When you’ve got all the hiring power, it can be easy to forget that the candidate’s experience throughout the hiring process is just as important as the hiring manager’s impression of the him. Of course, negative candidate experiences can come back to bite a company in poor reviews online, all manner of bad word of mouth among interviewees’ friends and family and the potential for lost business from these consumers.
But a negative candidate experience can also cost the company in other ways, including quality talent who decide to take a pass when offered the job at the organization that treated them poorly. Recruiting is already a costly endeavor – and even more so when it takes longer than absolutely necessary. To ensure candidates stay interested, satisfied and excited about the prospect of working for you, keep it professional, and consider this list of 10 things never to say to the prospective new hire:
1. We’ll figure it out as we go along. Candidates want to know what they’re getting into, so you need to be able to speak to the role in question with some authority.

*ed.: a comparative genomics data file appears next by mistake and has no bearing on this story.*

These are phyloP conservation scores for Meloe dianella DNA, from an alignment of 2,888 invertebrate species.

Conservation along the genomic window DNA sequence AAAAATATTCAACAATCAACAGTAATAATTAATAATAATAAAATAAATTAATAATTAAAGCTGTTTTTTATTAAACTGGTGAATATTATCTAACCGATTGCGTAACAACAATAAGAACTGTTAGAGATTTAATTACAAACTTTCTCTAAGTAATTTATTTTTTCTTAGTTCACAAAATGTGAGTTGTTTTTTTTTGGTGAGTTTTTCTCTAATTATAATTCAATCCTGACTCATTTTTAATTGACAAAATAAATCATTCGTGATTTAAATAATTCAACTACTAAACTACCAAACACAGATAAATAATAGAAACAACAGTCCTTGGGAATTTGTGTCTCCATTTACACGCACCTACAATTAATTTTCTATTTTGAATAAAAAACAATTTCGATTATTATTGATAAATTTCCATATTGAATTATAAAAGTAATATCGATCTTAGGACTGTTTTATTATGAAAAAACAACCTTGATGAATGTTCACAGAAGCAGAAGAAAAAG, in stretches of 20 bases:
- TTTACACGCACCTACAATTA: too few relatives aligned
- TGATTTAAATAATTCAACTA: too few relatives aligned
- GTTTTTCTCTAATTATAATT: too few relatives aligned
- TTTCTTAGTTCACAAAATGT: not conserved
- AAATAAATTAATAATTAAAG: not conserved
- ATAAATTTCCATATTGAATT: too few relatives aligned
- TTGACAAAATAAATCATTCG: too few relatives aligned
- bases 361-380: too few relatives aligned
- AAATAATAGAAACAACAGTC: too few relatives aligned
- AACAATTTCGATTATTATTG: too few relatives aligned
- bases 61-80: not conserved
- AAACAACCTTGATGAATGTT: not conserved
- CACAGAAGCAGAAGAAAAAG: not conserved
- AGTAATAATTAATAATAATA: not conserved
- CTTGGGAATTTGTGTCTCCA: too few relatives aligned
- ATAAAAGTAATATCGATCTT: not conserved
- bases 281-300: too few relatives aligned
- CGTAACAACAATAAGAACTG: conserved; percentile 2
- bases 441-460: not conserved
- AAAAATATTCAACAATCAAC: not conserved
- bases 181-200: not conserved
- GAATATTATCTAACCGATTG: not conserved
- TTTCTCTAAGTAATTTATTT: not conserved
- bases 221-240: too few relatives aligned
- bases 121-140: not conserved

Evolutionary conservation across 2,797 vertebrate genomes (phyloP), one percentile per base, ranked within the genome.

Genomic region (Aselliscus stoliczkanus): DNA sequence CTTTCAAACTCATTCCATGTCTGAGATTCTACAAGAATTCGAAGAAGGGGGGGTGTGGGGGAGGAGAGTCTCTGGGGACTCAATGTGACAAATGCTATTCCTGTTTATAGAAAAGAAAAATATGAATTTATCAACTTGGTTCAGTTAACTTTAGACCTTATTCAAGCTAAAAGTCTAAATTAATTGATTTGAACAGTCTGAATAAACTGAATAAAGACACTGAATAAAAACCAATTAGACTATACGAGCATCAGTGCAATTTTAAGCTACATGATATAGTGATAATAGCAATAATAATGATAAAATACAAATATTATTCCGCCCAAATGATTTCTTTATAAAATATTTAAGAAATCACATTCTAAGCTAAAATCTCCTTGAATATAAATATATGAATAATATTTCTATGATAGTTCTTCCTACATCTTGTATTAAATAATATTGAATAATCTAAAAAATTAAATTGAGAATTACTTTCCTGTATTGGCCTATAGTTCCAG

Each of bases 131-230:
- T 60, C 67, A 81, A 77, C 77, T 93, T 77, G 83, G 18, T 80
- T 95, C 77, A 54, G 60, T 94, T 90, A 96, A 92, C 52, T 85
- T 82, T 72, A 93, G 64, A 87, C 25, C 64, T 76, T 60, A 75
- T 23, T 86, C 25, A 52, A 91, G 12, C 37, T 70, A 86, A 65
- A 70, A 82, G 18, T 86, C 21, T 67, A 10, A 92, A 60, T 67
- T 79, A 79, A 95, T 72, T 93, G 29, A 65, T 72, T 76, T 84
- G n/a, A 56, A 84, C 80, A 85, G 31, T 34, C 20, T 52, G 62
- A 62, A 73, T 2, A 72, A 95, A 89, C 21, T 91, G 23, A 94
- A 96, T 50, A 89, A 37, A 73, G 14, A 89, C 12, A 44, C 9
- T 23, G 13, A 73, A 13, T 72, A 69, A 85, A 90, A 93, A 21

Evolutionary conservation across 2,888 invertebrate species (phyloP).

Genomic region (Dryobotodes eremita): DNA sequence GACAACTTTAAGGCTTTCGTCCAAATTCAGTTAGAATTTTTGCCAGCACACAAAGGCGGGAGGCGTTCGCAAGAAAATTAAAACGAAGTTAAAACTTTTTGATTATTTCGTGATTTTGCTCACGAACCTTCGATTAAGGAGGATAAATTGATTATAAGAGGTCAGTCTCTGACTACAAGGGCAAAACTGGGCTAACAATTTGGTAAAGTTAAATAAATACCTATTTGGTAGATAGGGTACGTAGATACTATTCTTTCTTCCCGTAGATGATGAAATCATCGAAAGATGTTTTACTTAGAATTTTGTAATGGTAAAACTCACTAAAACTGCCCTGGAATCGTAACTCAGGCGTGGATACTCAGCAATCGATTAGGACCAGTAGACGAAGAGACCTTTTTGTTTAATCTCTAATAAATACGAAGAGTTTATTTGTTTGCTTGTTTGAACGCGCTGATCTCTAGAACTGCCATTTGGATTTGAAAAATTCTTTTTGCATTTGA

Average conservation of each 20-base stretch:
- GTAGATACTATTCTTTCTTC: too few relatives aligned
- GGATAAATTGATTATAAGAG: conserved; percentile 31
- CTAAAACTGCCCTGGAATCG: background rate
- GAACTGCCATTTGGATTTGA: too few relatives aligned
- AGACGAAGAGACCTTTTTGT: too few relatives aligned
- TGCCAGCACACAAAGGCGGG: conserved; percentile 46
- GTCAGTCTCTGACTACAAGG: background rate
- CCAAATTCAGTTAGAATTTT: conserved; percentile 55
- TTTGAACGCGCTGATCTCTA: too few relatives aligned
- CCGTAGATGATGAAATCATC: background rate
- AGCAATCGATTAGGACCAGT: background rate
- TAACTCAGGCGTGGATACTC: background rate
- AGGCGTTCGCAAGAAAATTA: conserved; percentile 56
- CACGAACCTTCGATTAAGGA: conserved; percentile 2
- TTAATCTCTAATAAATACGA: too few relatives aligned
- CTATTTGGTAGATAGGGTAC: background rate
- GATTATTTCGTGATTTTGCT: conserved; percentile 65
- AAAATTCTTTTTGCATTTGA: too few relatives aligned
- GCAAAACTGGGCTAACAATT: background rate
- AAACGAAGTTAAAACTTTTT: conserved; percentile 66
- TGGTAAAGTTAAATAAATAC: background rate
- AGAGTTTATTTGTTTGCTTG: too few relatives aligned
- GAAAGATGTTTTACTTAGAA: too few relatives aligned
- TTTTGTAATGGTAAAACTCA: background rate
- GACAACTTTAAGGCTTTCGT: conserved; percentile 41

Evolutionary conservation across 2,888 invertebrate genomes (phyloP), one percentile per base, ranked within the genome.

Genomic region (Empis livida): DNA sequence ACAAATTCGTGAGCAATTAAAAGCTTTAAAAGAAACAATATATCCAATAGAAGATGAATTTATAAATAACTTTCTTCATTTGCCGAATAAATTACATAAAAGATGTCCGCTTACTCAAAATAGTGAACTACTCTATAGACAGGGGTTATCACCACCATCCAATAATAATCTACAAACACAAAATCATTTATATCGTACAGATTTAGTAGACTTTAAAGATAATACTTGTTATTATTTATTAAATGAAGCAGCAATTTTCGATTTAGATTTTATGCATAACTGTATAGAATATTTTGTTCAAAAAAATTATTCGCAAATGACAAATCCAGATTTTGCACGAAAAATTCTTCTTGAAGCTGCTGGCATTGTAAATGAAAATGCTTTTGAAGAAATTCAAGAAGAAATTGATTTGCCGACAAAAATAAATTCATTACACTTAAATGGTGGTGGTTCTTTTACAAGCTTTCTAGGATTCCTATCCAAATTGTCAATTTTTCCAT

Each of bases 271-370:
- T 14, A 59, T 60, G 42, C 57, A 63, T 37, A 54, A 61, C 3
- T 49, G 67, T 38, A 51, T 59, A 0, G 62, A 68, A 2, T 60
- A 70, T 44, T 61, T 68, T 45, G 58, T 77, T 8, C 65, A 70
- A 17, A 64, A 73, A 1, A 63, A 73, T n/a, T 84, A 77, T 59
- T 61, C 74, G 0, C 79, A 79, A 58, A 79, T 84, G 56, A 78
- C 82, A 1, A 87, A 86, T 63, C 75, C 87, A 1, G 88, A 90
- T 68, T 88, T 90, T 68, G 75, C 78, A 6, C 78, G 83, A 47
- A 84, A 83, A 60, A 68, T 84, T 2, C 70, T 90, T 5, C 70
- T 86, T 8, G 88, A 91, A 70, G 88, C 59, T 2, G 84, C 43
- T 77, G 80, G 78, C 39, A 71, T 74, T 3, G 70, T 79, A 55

2. Let me just take this call. Or, in other words, I can’t give you the courtesy of x-number of minutes of my uninterrupted attention.
3. I’m so glad we fired that last idiot. I’m sure you’ll do much better. Ouch. This is how you speak of former employees. I doubt they’re mentally getting in line to be bad-mouthed down the road.
4. Don’t worry about the job description. This sends the message that the job ad they’ve become so familiar with in preparation for the interview may not reflect what they’ll be asked to do on the job.
5. I feel like it was only five minutes ago I hired the last guy. Aaaaand now they’re interviewing either with a company that sacks folks left and right or for a position that nobody can stand to stay in for any length of time.
6. Can you remind me, where was your last job? Really, the candidate has likely done their homework. So should you have done.
7. Tell me about yourself. This ever popular interview opener is vague and tricky to answer “correctly.” Plus, nervous interviewees may be put out of the running for somewhat arbitrary reasons based on their answers to this question.
8. How long did it take for you to get here? Whether they’re just around the corner or half a metroplex away, the candidate’s commute is his or her affair, not the company’s business.
9. Excuse the mess. Is the office under construction? No? Then the workspace should be presentable. On second thought, if the office is under construction, you should be interviewing elsewhere.
10. Sorry for being late. Just don’t be late. If there’s an emergency of some kind, that’s excusable, but how often do emergencies actually crop up?Published by Conselium Executive Search, the global leader in compliance search.